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In a group of 6 male subjects sleep was displaced to seven different times of day (one displacement condition per week). The subjects were isolated from external time cues (daylight, clocks, noise) and sleep was allowed to terminate spontaneously. The results showed a pronounced time-of-day variation of total sleep time, stage 2, and rapid eye movement (REM) sleep. Maxima occurred after bedtimes at 1900 hr and 2300 hr, while the minima occurred after bedtimes at 0700 hr and 1100 hr. The latter also was the time of maximum propensity to wake up. Slow wave sleep showed a rapid decrease from high initial levels, irrespective of time of day. Ratings of sleepiness showed a highly significant circadian variation peaking between 0500 hr and 0700 hr. The lowest level of sleepiness coincided with the maximum tendency to wake up, and it was suggested that sleep termination may be closely related to the sleepiness/alertness rhythm.
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The contribution of the circadian pacemaker and the sleep homeostat to sleep tendency and consolidation was quantified by forced desynchrony of the sleep-wake cycle from the circadian pacemaker in eight men who lived in time-isolation for 33-36 days. Analysis of 175 polygraphically recorded sleep episodes revealed that the circadian pacemaker and the sleep homeostat contribute about equally to sleep consolidation, and that the phase relationship between these oscillatory processes during entrainment to the 24-h day is uniquely timed to facilitate the ability to maintain a consolidated bout of sleep at night and a consolidated bout of wakefulness throughout the day.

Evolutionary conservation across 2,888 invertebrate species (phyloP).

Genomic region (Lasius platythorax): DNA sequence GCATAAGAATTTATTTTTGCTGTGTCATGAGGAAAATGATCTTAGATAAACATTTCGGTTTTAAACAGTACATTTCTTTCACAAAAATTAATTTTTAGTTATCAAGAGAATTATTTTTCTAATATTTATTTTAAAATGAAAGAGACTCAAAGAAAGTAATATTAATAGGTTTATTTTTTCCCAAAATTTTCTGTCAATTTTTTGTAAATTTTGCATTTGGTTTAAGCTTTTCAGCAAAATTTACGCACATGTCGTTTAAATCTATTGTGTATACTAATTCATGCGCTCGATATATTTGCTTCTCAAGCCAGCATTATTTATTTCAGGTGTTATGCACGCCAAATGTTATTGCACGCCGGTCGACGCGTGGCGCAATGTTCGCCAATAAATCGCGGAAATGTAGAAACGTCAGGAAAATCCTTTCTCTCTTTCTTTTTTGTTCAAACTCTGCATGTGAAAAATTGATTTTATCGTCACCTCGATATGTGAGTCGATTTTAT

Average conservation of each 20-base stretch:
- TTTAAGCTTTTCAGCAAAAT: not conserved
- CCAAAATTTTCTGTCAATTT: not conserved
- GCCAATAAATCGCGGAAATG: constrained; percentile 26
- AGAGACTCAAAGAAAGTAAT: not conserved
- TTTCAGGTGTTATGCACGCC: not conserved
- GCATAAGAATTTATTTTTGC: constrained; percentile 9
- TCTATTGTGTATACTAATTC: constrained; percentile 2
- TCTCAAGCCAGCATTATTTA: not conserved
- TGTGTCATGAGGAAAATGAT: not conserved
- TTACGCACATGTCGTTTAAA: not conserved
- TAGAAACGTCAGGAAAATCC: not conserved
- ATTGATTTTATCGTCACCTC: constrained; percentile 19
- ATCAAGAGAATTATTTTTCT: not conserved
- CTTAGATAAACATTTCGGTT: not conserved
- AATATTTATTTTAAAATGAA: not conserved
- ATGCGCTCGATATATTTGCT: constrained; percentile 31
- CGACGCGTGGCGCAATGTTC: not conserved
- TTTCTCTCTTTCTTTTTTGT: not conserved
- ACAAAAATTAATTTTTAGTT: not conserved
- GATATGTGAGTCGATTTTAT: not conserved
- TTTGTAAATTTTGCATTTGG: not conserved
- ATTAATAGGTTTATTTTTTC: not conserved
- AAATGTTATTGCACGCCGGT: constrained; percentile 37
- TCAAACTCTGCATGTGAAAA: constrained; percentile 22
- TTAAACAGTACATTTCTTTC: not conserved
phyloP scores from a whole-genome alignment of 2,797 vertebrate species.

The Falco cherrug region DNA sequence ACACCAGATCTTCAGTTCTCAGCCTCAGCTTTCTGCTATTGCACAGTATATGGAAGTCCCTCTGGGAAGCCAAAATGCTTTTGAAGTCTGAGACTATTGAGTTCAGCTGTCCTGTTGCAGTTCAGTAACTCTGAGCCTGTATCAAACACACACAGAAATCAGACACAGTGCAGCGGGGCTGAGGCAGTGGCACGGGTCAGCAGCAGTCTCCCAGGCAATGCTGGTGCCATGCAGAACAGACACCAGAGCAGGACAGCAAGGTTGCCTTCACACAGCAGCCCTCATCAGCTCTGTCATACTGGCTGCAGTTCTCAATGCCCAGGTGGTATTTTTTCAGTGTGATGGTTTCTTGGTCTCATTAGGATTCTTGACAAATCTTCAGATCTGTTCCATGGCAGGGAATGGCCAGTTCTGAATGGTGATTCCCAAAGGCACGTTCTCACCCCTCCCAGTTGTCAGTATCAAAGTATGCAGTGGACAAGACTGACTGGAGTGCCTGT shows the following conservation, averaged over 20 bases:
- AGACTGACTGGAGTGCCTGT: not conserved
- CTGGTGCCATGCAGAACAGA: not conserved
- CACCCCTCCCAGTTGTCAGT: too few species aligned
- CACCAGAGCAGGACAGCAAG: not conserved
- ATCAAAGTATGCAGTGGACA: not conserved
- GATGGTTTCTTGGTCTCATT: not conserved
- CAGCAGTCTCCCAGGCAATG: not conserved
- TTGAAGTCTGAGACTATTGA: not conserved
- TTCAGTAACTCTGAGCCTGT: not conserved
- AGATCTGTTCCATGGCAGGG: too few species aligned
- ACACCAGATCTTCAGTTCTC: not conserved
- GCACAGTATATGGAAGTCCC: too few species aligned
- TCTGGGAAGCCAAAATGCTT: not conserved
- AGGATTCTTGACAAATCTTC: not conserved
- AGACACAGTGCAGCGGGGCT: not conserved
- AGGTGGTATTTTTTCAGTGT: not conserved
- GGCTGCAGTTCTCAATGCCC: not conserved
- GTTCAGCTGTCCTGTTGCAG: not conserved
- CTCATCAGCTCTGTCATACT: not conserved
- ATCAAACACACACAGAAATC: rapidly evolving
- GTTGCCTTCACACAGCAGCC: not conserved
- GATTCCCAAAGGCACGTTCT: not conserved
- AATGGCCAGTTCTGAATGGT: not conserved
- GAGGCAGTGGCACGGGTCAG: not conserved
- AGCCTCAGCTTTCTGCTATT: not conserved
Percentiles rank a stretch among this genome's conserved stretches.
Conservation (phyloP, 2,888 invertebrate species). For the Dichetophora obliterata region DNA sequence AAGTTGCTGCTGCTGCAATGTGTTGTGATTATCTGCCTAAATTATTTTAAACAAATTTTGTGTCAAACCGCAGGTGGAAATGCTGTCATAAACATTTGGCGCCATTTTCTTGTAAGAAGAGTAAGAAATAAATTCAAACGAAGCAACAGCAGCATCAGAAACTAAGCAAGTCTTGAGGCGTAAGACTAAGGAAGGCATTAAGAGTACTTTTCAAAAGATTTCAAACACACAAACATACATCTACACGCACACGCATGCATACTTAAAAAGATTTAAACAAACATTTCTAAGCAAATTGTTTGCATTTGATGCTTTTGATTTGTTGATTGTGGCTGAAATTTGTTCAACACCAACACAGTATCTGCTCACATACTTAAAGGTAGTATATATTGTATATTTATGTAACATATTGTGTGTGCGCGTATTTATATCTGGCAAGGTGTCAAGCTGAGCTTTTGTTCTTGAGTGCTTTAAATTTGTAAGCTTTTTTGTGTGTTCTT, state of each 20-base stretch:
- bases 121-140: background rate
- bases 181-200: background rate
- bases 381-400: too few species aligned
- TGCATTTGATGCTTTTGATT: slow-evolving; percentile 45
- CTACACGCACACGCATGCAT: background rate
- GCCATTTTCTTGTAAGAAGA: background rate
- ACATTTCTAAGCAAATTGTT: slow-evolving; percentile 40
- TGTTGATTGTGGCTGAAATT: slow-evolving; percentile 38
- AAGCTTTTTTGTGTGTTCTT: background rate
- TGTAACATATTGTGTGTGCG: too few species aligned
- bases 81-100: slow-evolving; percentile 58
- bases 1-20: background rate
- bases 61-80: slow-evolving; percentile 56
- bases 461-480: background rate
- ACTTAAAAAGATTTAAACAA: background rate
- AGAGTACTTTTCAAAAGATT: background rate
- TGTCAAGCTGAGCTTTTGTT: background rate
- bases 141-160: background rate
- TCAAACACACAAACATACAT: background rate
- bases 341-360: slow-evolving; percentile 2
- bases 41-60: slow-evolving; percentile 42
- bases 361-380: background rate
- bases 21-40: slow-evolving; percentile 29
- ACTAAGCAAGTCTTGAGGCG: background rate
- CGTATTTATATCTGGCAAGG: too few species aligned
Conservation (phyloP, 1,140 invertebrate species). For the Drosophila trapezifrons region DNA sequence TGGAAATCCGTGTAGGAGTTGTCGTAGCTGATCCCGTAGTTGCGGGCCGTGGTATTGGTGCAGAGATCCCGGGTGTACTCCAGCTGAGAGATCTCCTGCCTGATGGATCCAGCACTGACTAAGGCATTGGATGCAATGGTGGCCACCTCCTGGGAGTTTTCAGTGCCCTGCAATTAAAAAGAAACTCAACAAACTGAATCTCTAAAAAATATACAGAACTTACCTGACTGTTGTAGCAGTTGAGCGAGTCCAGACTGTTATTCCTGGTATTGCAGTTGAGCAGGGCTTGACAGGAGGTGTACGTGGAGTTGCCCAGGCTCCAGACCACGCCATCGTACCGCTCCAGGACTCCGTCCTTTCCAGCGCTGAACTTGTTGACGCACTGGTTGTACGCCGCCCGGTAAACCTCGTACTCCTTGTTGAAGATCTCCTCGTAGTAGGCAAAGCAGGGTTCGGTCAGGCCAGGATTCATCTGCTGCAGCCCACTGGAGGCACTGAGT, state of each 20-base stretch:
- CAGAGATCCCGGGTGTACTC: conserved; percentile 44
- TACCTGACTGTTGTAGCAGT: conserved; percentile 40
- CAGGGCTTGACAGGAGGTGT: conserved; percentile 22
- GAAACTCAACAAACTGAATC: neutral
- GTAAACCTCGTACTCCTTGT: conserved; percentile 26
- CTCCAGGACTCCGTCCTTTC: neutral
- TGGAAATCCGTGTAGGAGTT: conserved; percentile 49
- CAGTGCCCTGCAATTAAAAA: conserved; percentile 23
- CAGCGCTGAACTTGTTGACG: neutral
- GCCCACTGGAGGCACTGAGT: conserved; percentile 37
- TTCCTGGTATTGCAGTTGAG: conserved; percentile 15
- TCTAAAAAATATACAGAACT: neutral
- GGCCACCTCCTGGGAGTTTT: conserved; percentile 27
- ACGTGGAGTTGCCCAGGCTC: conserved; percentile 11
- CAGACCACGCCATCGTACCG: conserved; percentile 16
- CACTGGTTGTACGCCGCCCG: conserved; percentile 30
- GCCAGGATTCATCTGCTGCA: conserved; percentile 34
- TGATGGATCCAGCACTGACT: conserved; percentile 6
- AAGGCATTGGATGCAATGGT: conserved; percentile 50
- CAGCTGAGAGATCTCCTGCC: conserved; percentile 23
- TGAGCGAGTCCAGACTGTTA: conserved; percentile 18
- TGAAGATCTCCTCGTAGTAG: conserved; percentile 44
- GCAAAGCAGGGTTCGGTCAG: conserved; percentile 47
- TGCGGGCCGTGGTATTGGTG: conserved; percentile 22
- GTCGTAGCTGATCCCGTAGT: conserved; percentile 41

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Since the first report in unicells, studies across diverse species have demonstrated that light is a powerful synchronizer which resets, in an intensity-dependent manner, endogenous circadian pacemakers. Although it is recognized that bright light (approximately 7,000 to 13,000 lux) is an effective circadian synchronizer in humans, it is widely believed that the human circadian pacemaker is insensitive to ordinary indoor illumination (approximately 50-300 lux). It has been proposed that the relationship between the resetting effect of light and its intensity follows a compressive nonlinear function, such that exposure to lower illuminances still exerts a robust effect. We therefore undertook a series of experiments which support this hypothesis and report here that light of even relatively low intensity (approximately 180 lux) significantly phase-shifts the human circadian pacemaker. Our results clearly demonstrate that humans are much more sensitive to light than initially suspected and support the conclusion that they are not qualitatively different from other mammals in their mechanism of circadian entrainment.